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Table Of Contents  The TCP/IP Guide
 9  TCP/IP Lower-Layer (Interface, Internet and Transport) Protocols (OSI Layers 2, 3 and 4)
      9  TCP/IP Transport Layer Protocols
           9  Transmission Control Protocol (TCP) and User Datagram Protocol (UDP)
                9  TCP/IP Transmission Control Protocol (TCP)
                     9  TCP Basic Operation: Connection Establishment, Management and Termination

Previous Topic/Section
TCP Connection Management and Problem Handling, the Connection Reset Function, and TCP "Keepalives"
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3
4
Next Page
TCP Message Formatting and Data Transfer
Next Topic/Section

TCP Connection Termination
(Page 3 of 4)

The TIME-WAIT State

The device receiving the initial FIN may have to wait a fairly long time (in networking terms) in the CLOSE-WAIT state for the application it is serving to indicate that it is ready to shut down. TCP cannot make any assumptions about how long this will take. During this period of time, the server in our example above may continue sending data, and the client will receive it. However, the client will not send data to the server.

Eventually, the second device (the server in our example) will send a FIN to close its end of the connection. The device that originally initiated the close (the client above) will send an ACK for this FIN. However, the client cannot immediately go to the CLOSED state right after sending that ACK. The reason is that it must allow time for the ACK to travel to the server. Normally this will be quick, but delays might result in it being slowed down somewhat.

The TIME-WAIT state is required for two main reasons. The first is to provide enough time to ensure that the ACK is received by the other device, and to retransmit it if it is lost. The second is to provide a “buffering period” between the end of this connection and any subsequent ones. If not for this period, it is possible that packets from different connections could be mixed, creating confusion.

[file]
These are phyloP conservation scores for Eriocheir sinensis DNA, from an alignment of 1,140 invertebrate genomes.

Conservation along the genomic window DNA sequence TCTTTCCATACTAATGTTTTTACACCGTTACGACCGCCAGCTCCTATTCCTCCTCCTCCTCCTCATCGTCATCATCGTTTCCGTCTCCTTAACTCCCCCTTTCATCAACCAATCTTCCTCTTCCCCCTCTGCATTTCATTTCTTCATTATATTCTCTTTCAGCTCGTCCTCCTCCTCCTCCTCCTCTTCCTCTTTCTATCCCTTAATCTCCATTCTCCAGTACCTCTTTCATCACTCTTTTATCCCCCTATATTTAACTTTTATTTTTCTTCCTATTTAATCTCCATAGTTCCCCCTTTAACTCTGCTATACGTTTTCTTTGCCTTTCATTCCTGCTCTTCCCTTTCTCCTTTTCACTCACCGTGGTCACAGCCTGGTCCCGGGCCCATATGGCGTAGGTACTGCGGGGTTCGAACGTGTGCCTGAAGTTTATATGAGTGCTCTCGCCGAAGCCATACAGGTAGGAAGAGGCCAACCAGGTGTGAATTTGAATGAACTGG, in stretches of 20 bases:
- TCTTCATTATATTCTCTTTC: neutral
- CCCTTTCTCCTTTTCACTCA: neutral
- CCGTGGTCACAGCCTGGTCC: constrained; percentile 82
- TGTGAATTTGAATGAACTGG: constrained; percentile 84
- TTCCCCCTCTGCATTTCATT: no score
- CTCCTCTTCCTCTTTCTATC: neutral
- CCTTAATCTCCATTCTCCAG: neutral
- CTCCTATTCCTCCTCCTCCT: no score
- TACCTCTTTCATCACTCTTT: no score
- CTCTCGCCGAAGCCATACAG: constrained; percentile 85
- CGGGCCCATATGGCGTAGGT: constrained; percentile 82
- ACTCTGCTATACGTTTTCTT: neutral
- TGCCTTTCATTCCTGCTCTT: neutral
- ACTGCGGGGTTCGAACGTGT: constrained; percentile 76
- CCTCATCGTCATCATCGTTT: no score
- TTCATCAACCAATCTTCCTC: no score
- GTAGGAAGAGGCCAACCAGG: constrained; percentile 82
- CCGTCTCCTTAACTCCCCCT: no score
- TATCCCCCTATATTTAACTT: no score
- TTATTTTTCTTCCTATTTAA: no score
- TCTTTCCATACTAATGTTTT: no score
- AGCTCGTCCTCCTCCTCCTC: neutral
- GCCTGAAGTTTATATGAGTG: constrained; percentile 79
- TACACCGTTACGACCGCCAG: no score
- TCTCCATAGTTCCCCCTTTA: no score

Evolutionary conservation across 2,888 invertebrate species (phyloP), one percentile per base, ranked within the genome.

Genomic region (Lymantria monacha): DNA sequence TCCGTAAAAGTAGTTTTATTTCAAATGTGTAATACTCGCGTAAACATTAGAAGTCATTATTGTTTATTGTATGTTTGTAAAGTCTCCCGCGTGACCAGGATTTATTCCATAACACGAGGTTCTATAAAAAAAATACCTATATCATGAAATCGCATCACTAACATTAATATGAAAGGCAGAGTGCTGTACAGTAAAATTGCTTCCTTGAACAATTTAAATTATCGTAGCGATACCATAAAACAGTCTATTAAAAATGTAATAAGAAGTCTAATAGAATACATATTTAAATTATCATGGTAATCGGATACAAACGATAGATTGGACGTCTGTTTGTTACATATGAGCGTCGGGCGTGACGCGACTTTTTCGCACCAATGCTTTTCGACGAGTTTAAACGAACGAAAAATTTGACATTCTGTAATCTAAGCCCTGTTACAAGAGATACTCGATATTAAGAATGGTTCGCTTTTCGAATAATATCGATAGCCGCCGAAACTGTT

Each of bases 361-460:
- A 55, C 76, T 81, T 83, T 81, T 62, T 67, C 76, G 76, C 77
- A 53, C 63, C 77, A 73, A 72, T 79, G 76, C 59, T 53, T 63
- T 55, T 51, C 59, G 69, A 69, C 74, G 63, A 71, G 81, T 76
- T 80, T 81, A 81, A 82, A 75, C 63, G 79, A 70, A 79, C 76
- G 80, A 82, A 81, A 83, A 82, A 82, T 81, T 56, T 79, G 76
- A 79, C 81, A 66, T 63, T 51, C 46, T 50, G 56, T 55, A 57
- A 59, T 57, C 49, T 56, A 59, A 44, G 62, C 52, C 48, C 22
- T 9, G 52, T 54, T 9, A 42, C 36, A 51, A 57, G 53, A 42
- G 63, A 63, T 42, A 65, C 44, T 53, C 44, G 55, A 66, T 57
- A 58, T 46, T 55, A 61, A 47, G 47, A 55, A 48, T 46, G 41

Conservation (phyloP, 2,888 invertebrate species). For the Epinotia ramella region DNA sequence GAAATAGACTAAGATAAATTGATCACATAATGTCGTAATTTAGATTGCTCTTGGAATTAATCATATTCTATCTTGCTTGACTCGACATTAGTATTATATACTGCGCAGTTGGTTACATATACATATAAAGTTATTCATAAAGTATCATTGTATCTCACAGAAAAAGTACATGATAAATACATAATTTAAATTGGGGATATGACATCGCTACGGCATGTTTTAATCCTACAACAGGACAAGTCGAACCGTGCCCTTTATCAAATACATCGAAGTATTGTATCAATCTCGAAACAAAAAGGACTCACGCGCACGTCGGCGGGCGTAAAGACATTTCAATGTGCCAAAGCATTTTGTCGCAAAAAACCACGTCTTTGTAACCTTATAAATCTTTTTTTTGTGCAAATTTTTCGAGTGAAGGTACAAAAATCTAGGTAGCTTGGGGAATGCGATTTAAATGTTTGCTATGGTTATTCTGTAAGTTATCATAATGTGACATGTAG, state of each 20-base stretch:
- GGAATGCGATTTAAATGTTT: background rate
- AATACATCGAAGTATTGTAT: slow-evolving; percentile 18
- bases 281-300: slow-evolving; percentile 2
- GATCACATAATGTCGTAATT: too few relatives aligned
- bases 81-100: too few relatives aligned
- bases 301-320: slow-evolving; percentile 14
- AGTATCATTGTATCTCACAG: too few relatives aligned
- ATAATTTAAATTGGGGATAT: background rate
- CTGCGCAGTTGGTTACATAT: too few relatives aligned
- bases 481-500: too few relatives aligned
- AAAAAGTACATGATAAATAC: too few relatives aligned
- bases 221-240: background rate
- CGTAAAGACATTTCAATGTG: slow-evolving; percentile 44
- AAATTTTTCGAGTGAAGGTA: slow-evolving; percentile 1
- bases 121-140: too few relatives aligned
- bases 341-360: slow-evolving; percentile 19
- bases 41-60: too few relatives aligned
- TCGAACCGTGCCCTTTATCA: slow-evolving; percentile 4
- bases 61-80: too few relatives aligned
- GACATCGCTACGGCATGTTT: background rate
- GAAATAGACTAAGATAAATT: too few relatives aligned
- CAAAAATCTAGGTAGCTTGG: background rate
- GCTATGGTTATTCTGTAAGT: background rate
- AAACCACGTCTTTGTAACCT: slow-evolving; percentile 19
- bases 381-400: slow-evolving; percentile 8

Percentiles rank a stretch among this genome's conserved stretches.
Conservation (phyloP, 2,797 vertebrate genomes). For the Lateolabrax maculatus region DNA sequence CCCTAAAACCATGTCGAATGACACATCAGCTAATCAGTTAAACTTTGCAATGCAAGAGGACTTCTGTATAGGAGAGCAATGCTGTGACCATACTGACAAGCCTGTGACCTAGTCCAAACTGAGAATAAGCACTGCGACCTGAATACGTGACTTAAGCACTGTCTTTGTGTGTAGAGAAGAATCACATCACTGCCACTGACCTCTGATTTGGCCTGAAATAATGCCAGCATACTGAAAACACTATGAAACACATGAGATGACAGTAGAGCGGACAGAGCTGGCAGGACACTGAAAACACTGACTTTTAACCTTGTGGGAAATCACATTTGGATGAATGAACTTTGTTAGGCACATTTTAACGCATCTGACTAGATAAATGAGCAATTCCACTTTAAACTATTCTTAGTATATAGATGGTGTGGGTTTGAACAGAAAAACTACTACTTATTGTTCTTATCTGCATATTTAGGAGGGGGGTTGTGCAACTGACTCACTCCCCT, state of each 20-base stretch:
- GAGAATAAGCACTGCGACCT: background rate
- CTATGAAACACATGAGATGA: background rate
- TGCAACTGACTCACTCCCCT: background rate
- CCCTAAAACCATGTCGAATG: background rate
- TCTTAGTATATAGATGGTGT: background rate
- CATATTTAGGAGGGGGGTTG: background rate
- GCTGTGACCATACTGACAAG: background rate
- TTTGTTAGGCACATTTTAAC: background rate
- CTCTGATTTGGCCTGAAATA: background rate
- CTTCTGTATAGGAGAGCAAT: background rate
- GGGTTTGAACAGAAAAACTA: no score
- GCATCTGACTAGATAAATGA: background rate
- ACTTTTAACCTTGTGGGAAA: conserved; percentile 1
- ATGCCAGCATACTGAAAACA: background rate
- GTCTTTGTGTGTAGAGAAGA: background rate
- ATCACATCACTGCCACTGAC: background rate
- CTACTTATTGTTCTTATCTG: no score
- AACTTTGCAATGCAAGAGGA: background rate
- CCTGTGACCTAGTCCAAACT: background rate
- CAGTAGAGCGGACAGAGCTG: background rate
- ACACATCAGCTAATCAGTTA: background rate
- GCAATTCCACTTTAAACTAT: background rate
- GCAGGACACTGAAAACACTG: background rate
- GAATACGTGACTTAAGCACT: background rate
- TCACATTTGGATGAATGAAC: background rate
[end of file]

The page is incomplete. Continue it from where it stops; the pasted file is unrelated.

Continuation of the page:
The standard specifies that the client should wait double a particular length of time called the maximum segment lifetime (MSL) before finishing the close of the connection. The TCP standard defines MSL as being a value of 120 seconds (2 minutes). In modern networks this is an eternity, so TCP allows implementations to choose a lower value if it is believed that will lead to better operation.


Previous Topic/Section
TCP Connection Management and Problem Handling, the Connection Reset Function, and TCP "Keepalives"
Previous Page
Pages in Current Topic/Section
12
3
4
Next Page
TCP Message Formatting and Data Transfer
Next Topic/Section

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Version 3.0 - Version Date: September 20, 2005

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